Geochemistry, Volcanology and Physical Properties of the Late Triassic Nicola Arc and its Metallogenic Implications

Key Researcher(s):  T. Bissig

Project ID:  2008-014

Key Research Organization(s):  University of British Columbia - MDRU

Project Location:  South-Central BC

Focus Area:  Minerals


The Triassic Nicola Group and its northern continuation the Takla Group compose most of the Quesnel oceanic island arc terrane and host the majority of the known alkalic porphyry Cu-Au deposits in British Columbia. Despite their importance as metallotect, the Triassic arc sequences have not extensively been studied in the context of regional metallogeny.

This two year project will investigate along strike variations in the physical volcanology, geochemistry and related changes in physical properties of the Nicola Group and parts of the Takla Group. The goals are to identify characteristics indicative for proximity of known porphyry ore deposits and tectonomagmatic processes that led to porphyry ore formation.

The study will concentrate on five key areas within the Geoscience BC Quest geophysical surveys and its southern continuation. These are the areas around the Mount Milligan, Mount Polley and Afton/Ajax alkalic porphyry Cu-Au deposits, as well as two reasonably exposed areas within the Nicola arc without known alkalic porphyry deposits. The latter will include the Canim Lake area and exposures 50-100 km S of Kamloops.

We will obtain major and trace element whole rock geochemical data, backed up by limited microanalysis of mineral phases and geochronology (Fossils, U/Pb) where necessary (and if possible) to clarify stratigraphic relationships. We also plan to routinely analyze the samples by portable XRF to establish its use for field based large scale geochemical vectoring to mineralization.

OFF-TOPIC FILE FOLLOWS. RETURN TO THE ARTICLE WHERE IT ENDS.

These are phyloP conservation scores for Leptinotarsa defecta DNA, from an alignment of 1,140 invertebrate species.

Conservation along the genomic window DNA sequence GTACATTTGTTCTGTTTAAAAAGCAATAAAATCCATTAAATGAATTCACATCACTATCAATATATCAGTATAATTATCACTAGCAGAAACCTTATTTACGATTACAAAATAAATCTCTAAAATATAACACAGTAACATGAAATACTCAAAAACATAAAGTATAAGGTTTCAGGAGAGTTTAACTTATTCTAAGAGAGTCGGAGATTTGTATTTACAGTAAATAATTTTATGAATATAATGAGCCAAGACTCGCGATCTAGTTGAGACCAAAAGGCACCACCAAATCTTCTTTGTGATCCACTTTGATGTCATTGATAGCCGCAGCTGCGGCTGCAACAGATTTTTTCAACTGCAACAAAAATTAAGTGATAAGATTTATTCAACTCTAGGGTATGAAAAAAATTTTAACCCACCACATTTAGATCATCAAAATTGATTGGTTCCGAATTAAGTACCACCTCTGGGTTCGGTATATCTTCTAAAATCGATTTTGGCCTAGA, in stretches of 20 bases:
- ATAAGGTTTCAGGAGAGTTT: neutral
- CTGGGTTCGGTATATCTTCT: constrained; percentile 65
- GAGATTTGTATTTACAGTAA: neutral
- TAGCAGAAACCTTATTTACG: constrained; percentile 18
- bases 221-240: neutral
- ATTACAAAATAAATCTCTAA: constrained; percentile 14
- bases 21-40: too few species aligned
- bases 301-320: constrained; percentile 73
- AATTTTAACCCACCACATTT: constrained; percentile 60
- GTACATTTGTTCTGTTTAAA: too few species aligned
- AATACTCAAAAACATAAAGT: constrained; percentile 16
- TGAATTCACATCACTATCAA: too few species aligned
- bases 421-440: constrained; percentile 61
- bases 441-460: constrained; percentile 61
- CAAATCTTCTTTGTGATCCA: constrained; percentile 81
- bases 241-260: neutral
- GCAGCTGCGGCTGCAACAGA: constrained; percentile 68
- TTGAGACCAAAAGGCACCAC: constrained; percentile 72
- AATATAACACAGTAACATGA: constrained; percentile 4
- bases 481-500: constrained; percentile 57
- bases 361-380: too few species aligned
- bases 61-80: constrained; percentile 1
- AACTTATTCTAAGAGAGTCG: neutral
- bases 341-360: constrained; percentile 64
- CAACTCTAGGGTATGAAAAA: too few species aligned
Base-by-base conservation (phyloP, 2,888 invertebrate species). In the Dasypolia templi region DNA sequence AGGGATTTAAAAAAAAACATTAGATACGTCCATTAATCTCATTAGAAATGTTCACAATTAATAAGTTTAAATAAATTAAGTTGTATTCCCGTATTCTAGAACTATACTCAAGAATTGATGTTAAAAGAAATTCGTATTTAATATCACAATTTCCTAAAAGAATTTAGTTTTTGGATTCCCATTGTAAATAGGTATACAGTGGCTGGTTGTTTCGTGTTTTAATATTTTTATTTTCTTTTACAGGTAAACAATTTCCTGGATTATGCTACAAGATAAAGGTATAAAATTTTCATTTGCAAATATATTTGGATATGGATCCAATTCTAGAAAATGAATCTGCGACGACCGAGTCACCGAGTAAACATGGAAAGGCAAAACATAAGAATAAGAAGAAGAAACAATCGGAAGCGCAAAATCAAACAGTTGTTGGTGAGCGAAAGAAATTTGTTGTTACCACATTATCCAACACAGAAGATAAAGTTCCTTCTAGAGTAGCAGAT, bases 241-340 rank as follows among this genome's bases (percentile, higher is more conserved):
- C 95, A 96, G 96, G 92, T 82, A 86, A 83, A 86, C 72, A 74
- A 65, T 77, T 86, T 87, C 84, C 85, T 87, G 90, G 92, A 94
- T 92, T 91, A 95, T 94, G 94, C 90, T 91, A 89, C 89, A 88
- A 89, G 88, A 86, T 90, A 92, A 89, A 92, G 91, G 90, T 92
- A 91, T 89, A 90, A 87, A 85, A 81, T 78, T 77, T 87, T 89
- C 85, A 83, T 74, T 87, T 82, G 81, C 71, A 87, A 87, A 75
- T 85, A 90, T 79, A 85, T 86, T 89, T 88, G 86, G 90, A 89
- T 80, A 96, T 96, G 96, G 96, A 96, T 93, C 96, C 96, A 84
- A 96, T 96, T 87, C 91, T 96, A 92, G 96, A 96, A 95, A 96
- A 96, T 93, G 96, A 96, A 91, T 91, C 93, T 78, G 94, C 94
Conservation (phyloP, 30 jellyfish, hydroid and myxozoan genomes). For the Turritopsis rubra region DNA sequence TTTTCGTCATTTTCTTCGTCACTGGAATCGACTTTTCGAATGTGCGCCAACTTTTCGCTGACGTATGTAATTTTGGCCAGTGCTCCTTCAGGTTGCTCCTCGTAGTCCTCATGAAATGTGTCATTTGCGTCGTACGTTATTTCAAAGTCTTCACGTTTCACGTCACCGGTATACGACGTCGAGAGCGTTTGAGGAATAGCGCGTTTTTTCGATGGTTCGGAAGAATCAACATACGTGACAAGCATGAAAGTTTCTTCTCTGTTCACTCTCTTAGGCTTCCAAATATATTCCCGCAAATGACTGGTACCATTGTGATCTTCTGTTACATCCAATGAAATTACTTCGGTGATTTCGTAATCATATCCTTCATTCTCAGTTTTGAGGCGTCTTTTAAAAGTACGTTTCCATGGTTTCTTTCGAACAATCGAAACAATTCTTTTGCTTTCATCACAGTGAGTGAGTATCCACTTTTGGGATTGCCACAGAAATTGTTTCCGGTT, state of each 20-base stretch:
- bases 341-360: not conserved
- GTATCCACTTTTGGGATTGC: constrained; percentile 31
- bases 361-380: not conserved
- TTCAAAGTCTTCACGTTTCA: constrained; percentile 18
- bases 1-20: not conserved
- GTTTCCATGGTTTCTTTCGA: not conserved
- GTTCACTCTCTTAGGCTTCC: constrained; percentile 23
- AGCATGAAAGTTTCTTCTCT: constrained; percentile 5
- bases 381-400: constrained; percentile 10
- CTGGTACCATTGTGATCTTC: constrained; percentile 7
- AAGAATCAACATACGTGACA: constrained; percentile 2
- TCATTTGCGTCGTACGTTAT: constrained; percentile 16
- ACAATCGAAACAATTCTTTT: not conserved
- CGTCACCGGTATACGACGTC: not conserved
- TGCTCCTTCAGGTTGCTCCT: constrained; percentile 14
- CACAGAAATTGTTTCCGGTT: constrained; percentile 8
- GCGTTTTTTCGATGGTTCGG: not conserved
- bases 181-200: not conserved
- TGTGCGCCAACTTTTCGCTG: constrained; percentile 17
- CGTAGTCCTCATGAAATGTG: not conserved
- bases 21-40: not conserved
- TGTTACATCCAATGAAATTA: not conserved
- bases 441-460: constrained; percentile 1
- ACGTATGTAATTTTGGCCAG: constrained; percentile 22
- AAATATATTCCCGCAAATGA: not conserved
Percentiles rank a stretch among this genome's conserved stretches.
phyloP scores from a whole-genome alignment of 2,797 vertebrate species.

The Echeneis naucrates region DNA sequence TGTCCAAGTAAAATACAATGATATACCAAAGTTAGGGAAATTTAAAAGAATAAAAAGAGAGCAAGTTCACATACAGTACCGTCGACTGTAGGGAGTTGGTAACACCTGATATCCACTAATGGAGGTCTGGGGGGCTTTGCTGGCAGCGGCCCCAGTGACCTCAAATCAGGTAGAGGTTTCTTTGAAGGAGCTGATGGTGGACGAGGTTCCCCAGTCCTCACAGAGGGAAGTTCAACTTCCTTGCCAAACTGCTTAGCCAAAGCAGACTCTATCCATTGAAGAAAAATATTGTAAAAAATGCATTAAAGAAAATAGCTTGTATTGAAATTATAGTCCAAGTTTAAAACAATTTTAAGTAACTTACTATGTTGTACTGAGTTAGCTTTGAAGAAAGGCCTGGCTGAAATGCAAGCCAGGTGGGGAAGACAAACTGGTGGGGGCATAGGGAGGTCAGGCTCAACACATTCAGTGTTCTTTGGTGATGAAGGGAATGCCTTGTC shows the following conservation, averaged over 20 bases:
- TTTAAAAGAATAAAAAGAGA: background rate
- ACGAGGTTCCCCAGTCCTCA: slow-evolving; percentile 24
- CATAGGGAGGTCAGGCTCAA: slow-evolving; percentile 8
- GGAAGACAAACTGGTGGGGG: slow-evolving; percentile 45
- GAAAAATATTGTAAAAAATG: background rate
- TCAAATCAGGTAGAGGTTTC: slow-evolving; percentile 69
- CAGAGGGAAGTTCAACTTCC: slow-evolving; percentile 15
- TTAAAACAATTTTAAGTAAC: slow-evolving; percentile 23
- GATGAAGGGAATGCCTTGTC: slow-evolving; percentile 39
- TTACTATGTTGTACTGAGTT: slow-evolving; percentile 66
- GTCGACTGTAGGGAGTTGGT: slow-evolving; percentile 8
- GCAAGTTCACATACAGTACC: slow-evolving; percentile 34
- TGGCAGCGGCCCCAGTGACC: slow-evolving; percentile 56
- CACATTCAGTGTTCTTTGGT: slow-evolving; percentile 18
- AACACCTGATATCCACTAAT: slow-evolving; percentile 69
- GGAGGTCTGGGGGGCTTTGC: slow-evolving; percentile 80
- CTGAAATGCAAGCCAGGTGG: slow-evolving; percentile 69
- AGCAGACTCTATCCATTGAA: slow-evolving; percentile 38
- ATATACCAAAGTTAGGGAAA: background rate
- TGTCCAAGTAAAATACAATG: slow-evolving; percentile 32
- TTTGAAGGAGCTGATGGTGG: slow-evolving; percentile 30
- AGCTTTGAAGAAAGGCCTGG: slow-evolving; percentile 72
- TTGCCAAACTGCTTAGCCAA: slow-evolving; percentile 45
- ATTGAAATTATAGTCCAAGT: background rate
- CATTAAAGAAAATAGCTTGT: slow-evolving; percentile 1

Physical rock properties such as magnetic susceptibility, density and electrical conductivity will also be measured and related to petrographic observations and chemical variations. The rock property data provide the critical link between the geology of the Quesnel arc and the recently acquired high-quality airborne geophysical data (QUEST project), and will enhance the application of the geophysical inversion codes to map the geology under cover and consequently will allow for an improved understanding of the geology from the geophysics.

Field based observations and standard petrographical and geochemical techniques will provide prospectivity indices; this includes fingerprinting regionally significant changes in lithogeochemistry which reflects magmatic and/or hydrothermal processes related to alkalic porphyry ore formation.

Project Area